A yearly blog I contribute to… is the Honor Roll Project of Heather Wilkinson Rojo – the purpose is to photograph and transcribe Veteran names on war memorials for family research. Heather’s Blog can be found at Nutfield Genealogy. Last year I was contacted by a student at Southern Connecticut University asking for permission to use my photographs and transcribed names from my New Haven Green Flag Pole Memorial post honoring Connecticut men and women in World War I. later I was contacted by Jodie Mozdzer Gil, Assistant Professor of Journalism, at Southern Connecticut State University. Jodi is Lynandro’s professor and has involved her students at the Journalism Department at Southern Connecticut State University (Remembering WWI – 2016-2017) in the state Connecticut World War I project as part of their capstone course; a project of gathering names, information, and artifacts to preserve Connecticut’s involvement in World War I. The students are partnered with the Connecticut State Library in this Remembering World War I project, and it will be completed by the 100th-anniversary end of WWI – November 8, 2018. As I’ve never been asked or given an interview before, I was quite honored in being asked, but a little nervous at the aspect of being on the other side of the interviewing process. My interview and story appeared in The New Haven Independent online newspaper.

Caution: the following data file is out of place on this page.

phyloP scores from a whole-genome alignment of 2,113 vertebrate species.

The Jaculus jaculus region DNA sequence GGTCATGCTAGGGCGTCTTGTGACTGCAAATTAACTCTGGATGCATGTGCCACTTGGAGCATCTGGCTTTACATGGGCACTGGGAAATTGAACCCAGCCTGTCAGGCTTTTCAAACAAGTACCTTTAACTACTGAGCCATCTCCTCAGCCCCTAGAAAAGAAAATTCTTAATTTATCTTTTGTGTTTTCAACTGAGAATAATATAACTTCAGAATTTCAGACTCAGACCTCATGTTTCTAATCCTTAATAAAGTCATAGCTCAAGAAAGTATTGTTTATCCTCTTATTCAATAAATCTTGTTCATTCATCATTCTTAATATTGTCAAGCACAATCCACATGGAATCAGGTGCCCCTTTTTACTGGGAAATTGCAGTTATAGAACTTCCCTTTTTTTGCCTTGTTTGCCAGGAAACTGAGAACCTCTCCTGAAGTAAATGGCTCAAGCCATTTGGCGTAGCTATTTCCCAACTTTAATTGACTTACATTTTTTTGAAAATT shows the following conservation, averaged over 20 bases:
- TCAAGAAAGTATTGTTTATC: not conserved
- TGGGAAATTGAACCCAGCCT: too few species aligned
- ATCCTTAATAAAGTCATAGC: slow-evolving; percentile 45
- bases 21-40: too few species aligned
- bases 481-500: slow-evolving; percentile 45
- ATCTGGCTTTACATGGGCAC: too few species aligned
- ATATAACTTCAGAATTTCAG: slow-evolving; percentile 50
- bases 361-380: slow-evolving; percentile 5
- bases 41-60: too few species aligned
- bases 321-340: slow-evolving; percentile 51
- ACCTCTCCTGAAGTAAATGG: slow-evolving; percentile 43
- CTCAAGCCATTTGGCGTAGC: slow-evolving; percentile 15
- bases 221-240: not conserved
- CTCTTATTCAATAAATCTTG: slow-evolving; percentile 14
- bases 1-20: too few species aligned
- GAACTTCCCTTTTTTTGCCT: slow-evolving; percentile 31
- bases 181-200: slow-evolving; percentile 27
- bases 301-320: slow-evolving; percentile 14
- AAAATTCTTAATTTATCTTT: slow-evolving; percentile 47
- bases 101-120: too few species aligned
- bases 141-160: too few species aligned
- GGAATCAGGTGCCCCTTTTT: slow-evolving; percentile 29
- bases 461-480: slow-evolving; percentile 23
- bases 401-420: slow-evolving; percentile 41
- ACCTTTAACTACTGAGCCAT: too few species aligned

It was exciting to finally… gather all the names on a 1964 Bryan Family Reunion Photo that I’ve been working on with cousins. Finally this year, after connecting with one of the last cousins who connected to this photo through his grandfather, he was able to offer the missing names. I remember when I came across this photo in my album one day, and I felt compelled to document all the names. We all know… a photograph without knowing who they are, can end up in those baskets of “instant ancestors” we see in antique stores! I always stop and browse through them, feeling sad that these beautiful photos have been discarded; I am compelled to label all my family photographs. My blog post was written in 2016, but it was early last year in 2017 that I was able to add the missing names and make it complete.
I am excited for 2018 because… I am finally blogging on my husband’s family this year in Amy Johnson Crow’s “52 Ancestors in 52 Weeks.” I joined this blog challenge when she first began it in 2014… and completed it! It was what brought me into the blogging world. I also will be joining in the A to Z April challenge for the third consecutive year and I will be blogging about my favorite childhood character… Nancy Drew! I’m super excited to write about my friend Nancy and I’ve already begun working on my posts! The Blogging from A to Z Challenge involves daily posting, so plan early and write early or you’ll be pulling your hair out by the end of the month!
Another positive I would like to share is … writing and sharing my family history is a positive in my eyes. While some people might scoff and shrug their shoulders… and sometimes roll their eyes… it’s a positive what we do for our family of years ago. If we don’t continue our job of writing their history and preserving those facts… we stand a chance of too much time lapsing and records becoming further away. So stay positive and focus on your job as the family genealogist… just as I will! Never mind those eye rolls, but instead feel sorry for their ancestors!
Thank You, Jill Ball for allowing me to participate in your “Accentuate the Positive” challenge this year, and I’ll be definitely keeping notes this year for my 2018 review!